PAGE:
In 1973, the graduate school at the University of California, Berkeley, admitted 44% of its male applicants, but only 35% of its female applicants. As a result, the university was later sued over gender discrimination in its admissions process. In court, however, the university pointed out that most of the graduate departments actually admitted women at a higher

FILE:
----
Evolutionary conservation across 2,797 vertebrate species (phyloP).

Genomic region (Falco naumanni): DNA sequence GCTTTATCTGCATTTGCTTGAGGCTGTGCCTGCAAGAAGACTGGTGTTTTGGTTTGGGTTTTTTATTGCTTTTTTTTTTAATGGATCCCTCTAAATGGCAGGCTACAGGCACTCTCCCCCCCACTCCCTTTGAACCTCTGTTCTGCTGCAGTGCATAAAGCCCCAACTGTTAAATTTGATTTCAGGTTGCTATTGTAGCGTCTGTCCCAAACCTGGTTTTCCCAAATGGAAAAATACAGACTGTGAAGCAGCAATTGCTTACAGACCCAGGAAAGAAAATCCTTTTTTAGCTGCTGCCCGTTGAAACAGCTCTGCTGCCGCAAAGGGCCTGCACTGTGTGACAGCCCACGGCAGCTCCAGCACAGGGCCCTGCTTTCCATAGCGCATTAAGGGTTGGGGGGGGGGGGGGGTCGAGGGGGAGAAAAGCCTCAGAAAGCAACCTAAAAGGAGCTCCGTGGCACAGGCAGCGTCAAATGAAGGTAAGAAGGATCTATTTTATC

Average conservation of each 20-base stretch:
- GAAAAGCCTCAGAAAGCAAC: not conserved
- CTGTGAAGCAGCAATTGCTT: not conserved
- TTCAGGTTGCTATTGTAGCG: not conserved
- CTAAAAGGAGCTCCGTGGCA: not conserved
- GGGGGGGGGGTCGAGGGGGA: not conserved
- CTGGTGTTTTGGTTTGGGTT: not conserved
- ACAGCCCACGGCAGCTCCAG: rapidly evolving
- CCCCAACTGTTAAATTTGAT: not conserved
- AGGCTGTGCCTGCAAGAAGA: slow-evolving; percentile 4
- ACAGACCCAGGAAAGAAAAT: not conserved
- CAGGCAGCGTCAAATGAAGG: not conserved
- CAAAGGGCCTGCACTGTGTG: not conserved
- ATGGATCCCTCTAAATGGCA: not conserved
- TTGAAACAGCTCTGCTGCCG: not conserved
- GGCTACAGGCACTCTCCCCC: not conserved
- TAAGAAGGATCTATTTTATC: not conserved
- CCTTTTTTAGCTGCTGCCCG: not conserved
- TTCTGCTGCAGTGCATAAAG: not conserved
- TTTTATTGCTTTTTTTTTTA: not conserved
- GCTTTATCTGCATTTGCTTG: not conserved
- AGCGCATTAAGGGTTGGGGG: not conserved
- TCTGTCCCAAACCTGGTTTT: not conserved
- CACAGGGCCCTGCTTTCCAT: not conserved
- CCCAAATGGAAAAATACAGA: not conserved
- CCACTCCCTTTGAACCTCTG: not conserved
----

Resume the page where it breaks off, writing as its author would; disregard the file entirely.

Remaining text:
rate than their male peers. How could that be?
In this lesson, students use frequency tables and conditional probability to explore Simpson’s Paradox and try to settle the discrimination case once and for all.